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Credit Cards And College Loans

While not the type of property a spouse hopes to acquire in a divorce proceeding, debt must also be split between spouses, and debts accumulated during the marriage are subject to equitable distribution. Like with property division, a court will attempt to allocate the debt fairly, and will first rely on information from parties to help determine how much debt is property of the marriage and how much is to be considered separate. The debt will then be subtracted from the marital assets prior to distribution to the parties.

When you and your spouse begin your initial conversations about a pending divorce, you should make a point to review any credit card accounts that are joint accounts. It is imperative that you continue with regular payments during this difficult time, otherwise the credit rating of both you and your spouse will suffer. If it is a joint credit card with any type of outstanding balance, both you and your spouse will be held responsible for the balance.

It is advisable to close joint accounts as soon as possible and also to close any personal accounts that list your spouse as a joint user on the card. The accounts cannot be closed if there is a balance on them, so it is important to try to pay off any balances and then to close the accounts. Make sure you alert your spouse to the fact that you plan to close joint accounts, especially any accounts that may be used to pay educational, dance, sport or other activity related expenses for children.

When you close a joint credit card account, most companies will not automatically switch the joint account to a single account for you. You will be asked to reapply for the credit card and then once your new application, reflecting your new income is considered, they will either extend you credit or deny your credit application.

Dividing Credit Cards During A Divorce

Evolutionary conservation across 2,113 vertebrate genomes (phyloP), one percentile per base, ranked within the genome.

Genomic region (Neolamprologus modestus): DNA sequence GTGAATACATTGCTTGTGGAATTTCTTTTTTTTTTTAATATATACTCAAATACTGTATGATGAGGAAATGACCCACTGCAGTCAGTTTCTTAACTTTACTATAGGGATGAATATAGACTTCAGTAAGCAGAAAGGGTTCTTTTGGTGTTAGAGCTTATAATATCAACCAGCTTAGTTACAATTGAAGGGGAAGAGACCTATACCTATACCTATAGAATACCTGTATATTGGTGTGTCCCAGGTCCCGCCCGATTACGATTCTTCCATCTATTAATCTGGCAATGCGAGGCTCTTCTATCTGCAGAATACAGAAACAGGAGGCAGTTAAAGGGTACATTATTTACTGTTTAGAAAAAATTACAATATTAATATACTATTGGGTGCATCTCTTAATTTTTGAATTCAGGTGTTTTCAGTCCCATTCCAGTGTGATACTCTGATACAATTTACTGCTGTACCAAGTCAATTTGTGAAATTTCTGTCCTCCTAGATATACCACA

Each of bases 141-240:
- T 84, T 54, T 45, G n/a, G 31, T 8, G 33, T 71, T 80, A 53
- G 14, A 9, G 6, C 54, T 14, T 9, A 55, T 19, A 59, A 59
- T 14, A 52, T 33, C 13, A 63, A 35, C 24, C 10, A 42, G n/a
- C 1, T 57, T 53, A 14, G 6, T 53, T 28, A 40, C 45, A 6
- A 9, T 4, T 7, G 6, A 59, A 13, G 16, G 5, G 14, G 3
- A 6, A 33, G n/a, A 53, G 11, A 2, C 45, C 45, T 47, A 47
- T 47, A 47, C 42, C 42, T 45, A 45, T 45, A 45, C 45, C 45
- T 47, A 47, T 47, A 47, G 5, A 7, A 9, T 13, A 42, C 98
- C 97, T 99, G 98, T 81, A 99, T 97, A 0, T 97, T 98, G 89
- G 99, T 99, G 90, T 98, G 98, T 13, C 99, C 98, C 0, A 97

credit card debt

In New Jersey, when the courts are dealing with issues regarding any debt, especially credit card debt in a divorce hearing, they have to determine three things. First, the existence of the debt has to be proven. This means that it must be shown that the debt is a legal legitimate debt and it does currently exist. Next, the court has to examine the type of debt it is; is it marital debt or non-marital debt? Once this is determined, then the court will determine the debt allocation and decide which spouse is responsible for it.

Establishing That Debt Exists

One or both parties will be asked to produce credit card statements that show the dates during which the debt was incurred, what was purchased and which spouse purchased it and what the purchase price was.

Marital Or Non-Marital Debt

Marital debts are any debts that were incurred during the duration of the marriage or any debt that are household based, such as credit card bills that were used for groceries, cars, clothing, or medical expenses. New Jersey for the most part, will rule that both spouses are held responsible for credit card debt.

Non-marital debts include any debts incurred before the marriage, such as student loans or single credit card debts. Additionally any debts that exist due to one spouse' misuse of marital monies or credit, such as gifts given during an extra marital affair, trips taken with a paramour, or drug purchases are non-marital debts. In this instance, the spouse who is responsible for the debt has to pay it.

College Loans

cap with money

In New Jersey, each spouse is responsible for his or her own college loan, unless the parties were married at the time the loan was taken. If a private loan was taken, though a bank, in order to pay for college expenses, then both parties are responsible for that loan if it was taken during the duration of the marriage.

College loans taken out by parents for children are considered martial debts and both parties are responsible for these debts as well. If college loans are taken for children after the divorce is final, the parent who signs for the loan is responsible for that debt.

Contact Villani & DeLuca, P.C.

If you are in the early stages of a divorce and you have questions or are seeking guidance about how to best handle credit card debt and or college loan debt in relation to your divorce proceedings, contact Villani & DeLuca, P.C. today. Our law offices serve the regions of Monmouth and Ocean County and an experienced attorney can guide you toward the best solution to your divorce related issue.

Call 732-751-4991 us today if you are Dealing with Debt in a Divorce.

Vincent DeLuca, Esq.

As a founding partner at Villani & DeLuca, Vincent DeLuca is one of only a few Certified Matrimonial Law Attorney in Ocean County, New Jersey. Mr. DeLuca has helped many clients navigate the delicate details of their own divorce. Mr. DeLuca is also a trained divorce mediator and collaborative divorce attorney. Call today at (732) 751-4991 to speak to Mr. DeLuca or one of our experienced NJ Divorce Lawyers.